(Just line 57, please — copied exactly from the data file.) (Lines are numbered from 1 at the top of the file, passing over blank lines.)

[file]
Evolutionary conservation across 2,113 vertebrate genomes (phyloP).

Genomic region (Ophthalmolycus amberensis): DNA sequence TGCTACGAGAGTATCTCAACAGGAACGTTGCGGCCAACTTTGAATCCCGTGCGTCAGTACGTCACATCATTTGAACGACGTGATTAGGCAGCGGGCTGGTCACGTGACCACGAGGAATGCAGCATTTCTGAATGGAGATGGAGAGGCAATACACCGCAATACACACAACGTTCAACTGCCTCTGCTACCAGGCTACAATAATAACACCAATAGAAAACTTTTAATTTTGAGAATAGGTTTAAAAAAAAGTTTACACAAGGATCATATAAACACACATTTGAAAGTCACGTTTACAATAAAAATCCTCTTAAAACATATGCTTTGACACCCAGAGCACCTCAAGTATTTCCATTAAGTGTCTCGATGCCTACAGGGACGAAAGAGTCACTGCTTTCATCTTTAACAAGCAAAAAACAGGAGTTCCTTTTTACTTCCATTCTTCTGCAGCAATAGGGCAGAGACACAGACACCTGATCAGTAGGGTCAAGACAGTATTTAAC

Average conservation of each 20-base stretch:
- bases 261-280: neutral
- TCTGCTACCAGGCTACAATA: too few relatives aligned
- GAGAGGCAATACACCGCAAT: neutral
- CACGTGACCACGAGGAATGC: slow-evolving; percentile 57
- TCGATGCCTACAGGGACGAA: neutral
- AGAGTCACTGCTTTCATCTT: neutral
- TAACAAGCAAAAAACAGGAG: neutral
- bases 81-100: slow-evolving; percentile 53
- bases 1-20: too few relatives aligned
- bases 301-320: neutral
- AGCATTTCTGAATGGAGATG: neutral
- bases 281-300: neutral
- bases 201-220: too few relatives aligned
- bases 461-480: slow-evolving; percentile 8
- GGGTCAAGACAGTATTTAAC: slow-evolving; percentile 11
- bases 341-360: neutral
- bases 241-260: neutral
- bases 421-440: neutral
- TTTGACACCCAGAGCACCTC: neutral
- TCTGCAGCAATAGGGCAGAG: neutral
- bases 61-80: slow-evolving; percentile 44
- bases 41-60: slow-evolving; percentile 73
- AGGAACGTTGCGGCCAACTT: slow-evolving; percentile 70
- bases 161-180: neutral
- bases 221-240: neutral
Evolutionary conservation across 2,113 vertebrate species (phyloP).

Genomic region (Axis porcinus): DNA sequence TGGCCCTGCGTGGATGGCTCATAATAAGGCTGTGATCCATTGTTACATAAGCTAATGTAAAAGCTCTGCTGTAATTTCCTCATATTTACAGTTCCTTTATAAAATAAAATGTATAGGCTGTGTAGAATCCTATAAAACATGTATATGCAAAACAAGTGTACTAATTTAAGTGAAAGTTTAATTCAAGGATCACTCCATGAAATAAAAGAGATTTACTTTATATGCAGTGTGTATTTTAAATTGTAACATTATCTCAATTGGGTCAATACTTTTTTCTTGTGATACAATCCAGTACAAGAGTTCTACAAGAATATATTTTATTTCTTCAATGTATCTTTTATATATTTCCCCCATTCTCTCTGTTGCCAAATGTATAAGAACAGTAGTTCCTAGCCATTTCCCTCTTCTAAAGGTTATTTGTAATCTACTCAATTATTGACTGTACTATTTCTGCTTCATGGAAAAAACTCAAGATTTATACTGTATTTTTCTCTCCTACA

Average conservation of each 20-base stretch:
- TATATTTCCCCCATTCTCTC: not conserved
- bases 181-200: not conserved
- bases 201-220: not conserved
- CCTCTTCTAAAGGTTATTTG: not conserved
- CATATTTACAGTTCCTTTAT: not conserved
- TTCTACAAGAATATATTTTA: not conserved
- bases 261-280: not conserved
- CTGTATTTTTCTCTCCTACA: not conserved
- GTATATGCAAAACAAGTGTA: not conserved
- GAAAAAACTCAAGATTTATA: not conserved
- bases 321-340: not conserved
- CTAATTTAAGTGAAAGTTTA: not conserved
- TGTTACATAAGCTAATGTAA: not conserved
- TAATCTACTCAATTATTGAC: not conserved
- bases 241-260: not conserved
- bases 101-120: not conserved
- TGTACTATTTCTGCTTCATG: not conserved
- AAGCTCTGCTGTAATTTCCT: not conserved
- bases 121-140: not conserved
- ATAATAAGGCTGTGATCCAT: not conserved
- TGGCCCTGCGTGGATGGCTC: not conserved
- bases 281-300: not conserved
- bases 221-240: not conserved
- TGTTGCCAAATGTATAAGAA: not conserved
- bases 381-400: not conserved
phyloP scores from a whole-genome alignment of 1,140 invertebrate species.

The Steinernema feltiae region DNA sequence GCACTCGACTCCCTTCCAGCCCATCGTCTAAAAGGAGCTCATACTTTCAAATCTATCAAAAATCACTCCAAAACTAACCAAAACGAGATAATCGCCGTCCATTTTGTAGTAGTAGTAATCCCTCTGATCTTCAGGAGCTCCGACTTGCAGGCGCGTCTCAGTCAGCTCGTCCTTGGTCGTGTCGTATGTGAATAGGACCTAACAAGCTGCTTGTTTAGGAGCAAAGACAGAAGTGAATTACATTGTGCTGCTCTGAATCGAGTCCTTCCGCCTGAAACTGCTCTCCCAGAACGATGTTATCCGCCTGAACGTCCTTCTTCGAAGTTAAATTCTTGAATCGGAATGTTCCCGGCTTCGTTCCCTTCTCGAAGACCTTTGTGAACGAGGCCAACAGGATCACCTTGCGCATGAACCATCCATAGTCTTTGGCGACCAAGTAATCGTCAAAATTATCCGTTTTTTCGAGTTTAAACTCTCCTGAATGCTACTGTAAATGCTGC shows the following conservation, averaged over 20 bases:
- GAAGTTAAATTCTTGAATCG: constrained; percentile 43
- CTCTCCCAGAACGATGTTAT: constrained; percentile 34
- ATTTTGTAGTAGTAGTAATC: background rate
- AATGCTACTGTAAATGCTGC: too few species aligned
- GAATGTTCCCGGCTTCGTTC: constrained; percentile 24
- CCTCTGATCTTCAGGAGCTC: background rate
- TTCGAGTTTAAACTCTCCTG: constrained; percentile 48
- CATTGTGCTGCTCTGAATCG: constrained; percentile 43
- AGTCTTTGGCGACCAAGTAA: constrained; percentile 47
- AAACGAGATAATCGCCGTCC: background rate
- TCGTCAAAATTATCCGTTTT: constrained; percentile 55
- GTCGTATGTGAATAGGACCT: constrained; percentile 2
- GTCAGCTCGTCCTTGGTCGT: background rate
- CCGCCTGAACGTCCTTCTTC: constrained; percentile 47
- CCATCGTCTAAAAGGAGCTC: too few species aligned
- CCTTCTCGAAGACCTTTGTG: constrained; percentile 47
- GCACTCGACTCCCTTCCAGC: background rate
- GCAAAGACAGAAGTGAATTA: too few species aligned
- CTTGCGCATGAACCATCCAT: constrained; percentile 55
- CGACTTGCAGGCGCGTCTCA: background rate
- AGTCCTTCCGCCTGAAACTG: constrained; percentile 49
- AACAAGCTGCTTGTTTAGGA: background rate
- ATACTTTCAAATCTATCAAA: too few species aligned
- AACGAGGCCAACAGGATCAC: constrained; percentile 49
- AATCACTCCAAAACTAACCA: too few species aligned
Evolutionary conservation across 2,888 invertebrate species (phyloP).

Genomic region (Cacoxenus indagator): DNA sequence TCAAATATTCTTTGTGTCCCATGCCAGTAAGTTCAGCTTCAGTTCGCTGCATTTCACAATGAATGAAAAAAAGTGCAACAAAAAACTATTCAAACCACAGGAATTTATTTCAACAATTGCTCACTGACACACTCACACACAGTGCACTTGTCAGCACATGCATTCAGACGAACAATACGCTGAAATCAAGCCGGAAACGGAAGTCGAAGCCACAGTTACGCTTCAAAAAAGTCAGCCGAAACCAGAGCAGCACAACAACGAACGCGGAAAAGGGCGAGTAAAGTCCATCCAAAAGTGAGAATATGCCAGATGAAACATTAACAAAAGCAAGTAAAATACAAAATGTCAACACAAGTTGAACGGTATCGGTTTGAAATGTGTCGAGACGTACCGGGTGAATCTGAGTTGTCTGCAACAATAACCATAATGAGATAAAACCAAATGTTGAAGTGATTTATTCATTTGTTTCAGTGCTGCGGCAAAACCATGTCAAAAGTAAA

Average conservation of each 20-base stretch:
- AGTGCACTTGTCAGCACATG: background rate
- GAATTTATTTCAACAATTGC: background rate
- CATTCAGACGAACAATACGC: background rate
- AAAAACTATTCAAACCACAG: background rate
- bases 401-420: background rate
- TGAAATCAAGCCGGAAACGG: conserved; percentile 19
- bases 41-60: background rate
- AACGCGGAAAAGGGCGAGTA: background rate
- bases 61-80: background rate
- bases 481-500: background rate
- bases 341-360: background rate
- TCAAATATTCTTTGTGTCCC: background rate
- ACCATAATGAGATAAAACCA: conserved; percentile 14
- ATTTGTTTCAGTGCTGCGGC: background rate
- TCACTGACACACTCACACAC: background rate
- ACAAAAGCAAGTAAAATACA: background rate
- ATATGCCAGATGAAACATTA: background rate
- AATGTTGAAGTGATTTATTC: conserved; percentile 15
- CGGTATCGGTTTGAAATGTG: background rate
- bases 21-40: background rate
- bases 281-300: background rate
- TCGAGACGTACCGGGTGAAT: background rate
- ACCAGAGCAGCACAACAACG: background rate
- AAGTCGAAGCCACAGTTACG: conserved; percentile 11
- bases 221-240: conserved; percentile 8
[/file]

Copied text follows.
phyloP scores from a whole-genome alignment of 1,140 invertebrate species.